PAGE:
The Tax Authority specifies that applications can be made to the regime until the submission of so-called “late tax returns” (i.e. within 90 days of the official deadline). After this deadline has fallen, it will no longer be possible to apply for the regime. However, if a worker does not apply to the regime in their first year of residence in Italy, he/she is still able to apply in their following years of residence (up to the first five years of residence).

Foreign citizens: the regime has no limitation concerning the nationality of workers relocating to Italy (e.g. non-EU nationals or those from countries that have not signed double taxation treaties with Italy are also able to apply).

The Italian Tax Authority has issued new information on the incentives available to workers moving to Italy, providing updates on particular issues.

In summary, the tax regime applies to any employee, self-employed professional, or individual carrying out business activities who:
 becomes Italian tax resident (regardless of their original State of residence);
 commits to remain an Italian tax resident for the following two years;
 has not been Italian tax resident for the last two years; and
 spends the majority of their time work within the Italian territory (either for an Italian or a non-Italian enterprise and regardless of his/her role or qualification).

Individuals who meet these criteria are subject to individual income tax in Italy on only 30% of their employment/self-employment/business income. By moving to the southern regions of Italy, the taxable proportion of their income is reduced to only 10%. The tax regime applies for five years and can be extended for another five years (in total 10 years) subject to some additional conditions (e.g. the purchase of a residential property or where there is a minor child, etc.).

The Tax Authority’s update sheds further light on several issues summarised below:

Professional sportspeople: the Tax Authority specifies that the regime will not apply to this category of workers until the implementation of a specific Government Decree which will regulate how a proportion of their income (equal to 0.5% of the taxable base) is allocated to supporting youth sport sectors in Italy.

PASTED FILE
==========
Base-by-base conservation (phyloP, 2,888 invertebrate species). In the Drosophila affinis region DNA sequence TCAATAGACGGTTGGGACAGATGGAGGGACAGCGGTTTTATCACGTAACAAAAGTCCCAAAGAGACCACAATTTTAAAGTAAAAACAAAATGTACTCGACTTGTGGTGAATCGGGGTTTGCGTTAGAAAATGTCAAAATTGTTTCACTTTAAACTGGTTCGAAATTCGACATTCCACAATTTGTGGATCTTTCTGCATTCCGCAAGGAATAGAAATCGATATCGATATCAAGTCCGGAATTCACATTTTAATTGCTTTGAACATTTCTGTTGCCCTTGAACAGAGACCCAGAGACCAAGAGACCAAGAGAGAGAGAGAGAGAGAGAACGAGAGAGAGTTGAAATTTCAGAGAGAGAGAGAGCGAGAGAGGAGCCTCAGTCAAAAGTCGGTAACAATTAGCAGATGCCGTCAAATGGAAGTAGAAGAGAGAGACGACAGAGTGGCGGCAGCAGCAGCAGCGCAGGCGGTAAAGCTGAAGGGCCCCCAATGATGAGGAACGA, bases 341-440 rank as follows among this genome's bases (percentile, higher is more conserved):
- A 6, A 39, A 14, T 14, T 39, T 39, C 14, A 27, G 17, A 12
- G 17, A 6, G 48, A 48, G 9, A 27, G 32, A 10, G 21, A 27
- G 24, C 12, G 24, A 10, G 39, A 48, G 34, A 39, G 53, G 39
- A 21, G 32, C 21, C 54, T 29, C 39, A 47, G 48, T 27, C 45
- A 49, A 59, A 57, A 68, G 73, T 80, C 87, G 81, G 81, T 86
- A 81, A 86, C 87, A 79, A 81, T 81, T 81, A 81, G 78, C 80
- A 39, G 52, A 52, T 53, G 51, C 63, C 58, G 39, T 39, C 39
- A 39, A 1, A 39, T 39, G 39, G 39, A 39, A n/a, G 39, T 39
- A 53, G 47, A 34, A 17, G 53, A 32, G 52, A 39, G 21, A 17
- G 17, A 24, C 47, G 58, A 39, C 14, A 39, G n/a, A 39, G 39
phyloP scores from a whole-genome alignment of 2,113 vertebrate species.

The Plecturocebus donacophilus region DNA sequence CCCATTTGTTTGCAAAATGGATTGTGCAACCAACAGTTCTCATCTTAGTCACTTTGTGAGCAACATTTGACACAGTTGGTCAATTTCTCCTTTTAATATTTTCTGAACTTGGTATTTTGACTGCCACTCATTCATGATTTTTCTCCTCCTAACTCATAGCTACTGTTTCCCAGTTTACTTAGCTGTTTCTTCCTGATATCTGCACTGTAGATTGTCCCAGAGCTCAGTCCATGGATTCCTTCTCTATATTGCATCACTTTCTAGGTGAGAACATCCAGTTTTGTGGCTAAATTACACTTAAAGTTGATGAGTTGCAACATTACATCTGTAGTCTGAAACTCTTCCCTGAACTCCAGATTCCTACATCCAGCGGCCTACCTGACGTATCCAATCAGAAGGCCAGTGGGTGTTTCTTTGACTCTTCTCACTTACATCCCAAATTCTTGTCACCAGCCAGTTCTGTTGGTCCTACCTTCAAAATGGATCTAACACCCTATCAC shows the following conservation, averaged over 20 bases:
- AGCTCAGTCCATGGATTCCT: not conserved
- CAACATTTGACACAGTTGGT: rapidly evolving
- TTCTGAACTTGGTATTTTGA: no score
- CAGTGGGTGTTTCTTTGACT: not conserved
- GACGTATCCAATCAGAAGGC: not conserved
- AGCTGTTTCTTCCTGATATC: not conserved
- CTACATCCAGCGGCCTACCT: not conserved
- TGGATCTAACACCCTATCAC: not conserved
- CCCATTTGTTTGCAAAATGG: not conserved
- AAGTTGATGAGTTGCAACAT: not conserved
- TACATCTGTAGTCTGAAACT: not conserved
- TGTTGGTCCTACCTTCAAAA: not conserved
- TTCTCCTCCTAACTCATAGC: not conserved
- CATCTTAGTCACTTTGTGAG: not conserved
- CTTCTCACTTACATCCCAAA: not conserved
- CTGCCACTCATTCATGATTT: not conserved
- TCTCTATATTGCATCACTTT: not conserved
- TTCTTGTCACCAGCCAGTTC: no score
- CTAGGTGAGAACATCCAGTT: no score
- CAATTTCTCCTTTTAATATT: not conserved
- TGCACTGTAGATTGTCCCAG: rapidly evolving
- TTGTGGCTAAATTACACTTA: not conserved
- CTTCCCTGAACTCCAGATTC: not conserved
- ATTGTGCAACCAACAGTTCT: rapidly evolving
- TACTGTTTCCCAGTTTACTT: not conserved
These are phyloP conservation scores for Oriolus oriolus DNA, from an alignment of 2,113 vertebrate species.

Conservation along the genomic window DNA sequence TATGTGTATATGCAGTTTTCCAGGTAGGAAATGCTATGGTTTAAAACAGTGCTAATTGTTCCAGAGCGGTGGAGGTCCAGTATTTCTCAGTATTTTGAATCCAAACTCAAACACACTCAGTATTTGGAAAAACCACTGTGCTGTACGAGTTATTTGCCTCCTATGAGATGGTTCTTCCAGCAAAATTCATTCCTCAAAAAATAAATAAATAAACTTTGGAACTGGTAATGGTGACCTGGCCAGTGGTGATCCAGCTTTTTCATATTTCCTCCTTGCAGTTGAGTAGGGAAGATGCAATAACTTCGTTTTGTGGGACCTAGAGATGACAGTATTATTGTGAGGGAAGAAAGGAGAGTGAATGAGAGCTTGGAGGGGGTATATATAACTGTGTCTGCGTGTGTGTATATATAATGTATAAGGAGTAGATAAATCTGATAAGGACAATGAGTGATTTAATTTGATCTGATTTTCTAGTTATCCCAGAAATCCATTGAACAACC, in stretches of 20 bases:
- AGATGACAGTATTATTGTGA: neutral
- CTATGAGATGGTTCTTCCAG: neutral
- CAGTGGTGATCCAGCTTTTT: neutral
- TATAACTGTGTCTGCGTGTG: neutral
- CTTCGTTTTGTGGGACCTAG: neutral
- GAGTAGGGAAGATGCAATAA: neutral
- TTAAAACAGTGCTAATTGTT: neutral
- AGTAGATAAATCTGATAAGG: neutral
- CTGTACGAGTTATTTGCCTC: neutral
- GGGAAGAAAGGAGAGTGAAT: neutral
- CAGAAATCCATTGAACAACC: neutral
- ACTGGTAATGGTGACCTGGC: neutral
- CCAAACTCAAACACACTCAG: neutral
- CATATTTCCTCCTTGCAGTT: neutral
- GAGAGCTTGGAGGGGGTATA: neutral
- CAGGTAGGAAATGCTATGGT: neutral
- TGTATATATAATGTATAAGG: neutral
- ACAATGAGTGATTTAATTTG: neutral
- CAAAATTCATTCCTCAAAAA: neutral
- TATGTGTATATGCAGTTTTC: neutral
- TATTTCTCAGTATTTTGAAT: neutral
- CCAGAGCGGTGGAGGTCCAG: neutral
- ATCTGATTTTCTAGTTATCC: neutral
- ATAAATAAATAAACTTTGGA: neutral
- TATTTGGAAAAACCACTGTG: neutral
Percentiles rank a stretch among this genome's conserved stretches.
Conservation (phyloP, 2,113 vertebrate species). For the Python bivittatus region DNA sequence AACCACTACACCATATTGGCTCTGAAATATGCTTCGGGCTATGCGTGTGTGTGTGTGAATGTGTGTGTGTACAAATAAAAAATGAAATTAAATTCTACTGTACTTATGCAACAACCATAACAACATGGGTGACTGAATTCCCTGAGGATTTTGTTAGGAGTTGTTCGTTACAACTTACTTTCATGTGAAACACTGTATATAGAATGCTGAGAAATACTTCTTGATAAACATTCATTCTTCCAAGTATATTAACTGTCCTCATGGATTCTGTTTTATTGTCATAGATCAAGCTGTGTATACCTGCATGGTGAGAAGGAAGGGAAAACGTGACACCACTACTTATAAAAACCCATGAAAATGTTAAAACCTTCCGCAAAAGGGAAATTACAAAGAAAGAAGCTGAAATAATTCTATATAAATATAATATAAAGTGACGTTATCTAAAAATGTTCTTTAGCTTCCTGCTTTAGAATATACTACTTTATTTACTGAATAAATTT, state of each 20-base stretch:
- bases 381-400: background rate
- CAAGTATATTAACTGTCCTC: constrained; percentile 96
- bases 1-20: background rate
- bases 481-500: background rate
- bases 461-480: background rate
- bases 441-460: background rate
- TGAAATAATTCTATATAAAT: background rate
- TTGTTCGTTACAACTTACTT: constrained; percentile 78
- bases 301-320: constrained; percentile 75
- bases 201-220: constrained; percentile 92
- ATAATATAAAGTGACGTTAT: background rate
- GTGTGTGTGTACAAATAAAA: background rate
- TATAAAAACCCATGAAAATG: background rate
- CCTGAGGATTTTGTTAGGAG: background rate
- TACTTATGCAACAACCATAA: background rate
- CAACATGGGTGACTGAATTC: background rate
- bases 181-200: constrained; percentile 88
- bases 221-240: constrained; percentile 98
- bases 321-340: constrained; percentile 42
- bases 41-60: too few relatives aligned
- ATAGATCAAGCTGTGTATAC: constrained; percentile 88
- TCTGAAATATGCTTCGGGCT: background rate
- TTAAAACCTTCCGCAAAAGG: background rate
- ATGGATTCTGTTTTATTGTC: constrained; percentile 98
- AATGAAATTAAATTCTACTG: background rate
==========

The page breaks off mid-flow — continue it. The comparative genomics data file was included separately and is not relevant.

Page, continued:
Strict conditions concerning seconded workers: the regime applies to workers returning to Italy who have spent a period of time seconded abroad and working with another company, on the condition that their secondment is not “in continuity” with their previous employment relationship. In particular, the new employment relationship should entail a new and autonomous legal situation, with a substantial change in the services performed, new terms and conditions, a step-up in salary and role performed in the company.
The update also mentions some situations in which the employment relationship is considered “in continuity” with the previous one, such as the recognition of annual vacation allowance accrued before the new employment agreement, the recognition of seniority from the date of first hiring and lack of a probationary period.

Non-resident employers: the tax regime can apply to employed and self-employed workers when the employer/client is not an Italian resident company. The Tax Authority specifies that if the worker’s presence in Italy triggers the personal permanent establishment of the foreign company in Italy, the income gained by this will not be subject to the regime’s exemptions.

Foreign citizens already on the Anagrafe registry: the application of the regime can also be extended to non-Italian citizens who have previously acquired residence in Italy and returned to their home country without first removing themselves from the Italian resident population register (Anagrafe).

Compensation and bonuses accrued before and during application to the regime: any compensation or bonuses that the worker has accrued before relocating to Italy, as well as any received during the period in which he/she is resident in Italy benefitting from the regime, will be excluded from the regime, as they refer to activities carried out before relocating to Italy.
Furthermore, any compensation/bonus accrued during the period of time spent in Italy under the regime, but received after the worker is no longer benefitting from the regime, will be taxed according to the ordinary tax rules.

Financial sector executives: the Tax Authority has clarified that the additional 10% tax that applies to certain employees of finance companies (e.g. managers), in the form of bonuses or stock options, is excluded from the regime.